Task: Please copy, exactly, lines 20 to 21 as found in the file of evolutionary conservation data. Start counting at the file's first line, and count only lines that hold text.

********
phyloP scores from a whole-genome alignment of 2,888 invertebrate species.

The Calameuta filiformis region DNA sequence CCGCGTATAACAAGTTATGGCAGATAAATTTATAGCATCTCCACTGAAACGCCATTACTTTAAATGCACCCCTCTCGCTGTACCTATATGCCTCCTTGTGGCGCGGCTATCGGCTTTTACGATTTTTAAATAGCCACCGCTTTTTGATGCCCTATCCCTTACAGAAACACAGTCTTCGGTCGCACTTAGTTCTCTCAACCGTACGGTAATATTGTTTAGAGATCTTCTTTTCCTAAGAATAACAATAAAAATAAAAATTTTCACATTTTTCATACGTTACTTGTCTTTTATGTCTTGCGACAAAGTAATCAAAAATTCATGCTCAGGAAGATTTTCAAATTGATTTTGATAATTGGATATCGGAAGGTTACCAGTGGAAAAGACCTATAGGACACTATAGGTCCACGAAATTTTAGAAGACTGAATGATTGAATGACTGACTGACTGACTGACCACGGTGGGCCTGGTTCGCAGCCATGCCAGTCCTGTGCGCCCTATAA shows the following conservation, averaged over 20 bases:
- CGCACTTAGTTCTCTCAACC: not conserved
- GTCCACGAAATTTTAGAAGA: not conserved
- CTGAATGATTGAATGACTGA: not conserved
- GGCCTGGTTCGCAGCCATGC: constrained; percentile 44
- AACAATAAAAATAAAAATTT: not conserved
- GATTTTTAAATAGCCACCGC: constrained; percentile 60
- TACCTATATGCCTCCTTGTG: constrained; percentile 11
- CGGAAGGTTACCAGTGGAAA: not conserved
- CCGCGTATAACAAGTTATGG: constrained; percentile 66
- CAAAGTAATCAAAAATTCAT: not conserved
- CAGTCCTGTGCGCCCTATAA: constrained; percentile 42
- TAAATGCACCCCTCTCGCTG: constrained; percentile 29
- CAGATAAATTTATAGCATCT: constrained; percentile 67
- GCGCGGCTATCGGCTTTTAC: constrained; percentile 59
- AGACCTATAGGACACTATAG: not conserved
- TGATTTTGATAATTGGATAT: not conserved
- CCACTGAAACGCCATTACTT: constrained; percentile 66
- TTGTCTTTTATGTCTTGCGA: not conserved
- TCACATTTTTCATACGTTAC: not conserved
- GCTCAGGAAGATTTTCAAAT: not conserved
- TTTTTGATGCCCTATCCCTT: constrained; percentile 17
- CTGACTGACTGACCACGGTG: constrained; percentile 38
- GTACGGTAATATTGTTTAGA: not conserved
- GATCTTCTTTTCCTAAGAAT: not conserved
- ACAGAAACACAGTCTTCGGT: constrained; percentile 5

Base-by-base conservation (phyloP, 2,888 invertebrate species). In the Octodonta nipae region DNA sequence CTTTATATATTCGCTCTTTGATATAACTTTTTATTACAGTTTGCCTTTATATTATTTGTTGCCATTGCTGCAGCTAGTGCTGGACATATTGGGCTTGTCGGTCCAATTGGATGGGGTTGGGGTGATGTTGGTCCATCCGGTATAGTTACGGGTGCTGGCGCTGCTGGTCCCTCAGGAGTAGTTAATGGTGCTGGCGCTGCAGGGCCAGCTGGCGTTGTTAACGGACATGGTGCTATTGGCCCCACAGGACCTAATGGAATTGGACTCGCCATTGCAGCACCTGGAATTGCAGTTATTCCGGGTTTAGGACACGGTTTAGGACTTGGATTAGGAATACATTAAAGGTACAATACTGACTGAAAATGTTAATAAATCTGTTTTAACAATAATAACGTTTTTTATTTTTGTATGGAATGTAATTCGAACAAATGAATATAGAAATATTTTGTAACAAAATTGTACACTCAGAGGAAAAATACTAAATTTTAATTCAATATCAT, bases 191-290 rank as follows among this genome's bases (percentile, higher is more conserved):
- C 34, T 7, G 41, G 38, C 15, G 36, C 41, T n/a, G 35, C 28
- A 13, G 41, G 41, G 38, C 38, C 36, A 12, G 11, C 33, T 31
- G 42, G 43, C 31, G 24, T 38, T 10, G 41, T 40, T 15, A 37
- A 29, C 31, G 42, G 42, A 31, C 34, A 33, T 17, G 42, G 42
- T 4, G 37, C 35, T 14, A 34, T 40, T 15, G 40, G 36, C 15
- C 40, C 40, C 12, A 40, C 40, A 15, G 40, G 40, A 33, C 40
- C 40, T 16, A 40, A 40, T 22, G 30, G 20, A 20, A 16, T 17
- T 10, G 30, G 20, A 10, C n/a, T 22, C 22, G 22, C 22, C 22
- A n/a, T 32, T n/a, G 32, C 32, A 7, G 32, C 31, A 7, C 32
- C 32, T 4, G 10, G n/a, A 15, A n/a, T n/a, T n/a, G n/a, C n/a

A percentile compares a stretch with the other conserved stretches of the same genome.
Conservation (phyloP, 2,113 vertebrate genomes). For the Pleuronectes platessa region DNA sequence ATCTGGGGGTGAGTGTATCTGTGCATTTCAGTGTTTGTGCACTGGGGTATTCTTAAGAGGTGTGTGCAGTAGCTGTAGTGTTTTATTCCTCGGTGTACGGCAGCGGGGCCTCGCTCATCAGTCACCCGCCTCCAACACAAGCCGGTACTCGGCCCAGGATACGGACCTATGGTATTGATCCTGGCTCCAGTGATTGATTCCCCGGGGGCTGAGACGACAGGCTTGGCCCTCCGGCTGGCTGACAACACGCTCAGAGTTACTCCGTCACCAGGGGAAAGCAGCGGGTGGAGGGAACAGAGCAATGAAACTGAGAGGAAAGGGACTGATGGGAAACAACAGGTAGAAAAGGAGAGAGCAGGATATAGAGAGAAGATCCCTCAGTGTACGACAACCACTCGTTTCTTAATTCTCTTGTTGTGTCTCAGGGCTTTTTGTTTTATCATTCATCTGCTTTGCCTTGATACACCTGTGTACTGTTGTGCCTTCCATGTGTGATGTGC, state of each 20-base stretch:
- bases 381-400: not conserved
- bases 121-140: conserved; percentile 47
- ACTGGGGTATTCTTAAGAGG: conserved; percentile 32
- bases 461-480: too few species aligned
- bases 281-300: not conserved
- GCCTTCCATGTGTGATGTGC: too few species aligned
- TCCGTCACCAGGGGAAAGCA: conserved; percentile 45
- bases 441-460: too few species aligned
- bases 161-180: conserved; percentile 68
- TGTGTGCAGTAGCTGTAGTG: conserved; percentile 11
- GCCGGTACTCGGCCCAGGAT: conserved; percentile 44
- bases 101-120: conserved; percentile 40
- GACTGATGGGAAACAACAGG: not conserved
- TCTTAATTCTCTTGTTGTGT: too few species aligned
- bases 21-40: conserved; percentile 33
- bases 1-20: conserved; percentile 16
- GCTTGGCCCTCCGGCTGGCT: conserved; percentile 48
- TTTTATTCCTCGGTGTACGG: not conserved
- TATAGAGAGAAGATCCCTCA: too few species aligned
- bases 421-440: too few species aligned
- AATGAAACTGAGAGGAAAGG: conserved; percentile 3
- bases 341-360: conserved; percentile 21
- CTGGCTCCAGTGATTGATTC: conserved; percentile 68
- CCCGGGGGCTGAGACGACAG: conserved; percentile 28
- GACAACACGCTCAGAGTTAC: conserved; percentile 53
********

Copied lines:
- TTGTCTTTTATGTCTTGCGA: not conserved
- TCACATTTTTCATACGTTAC: not conserved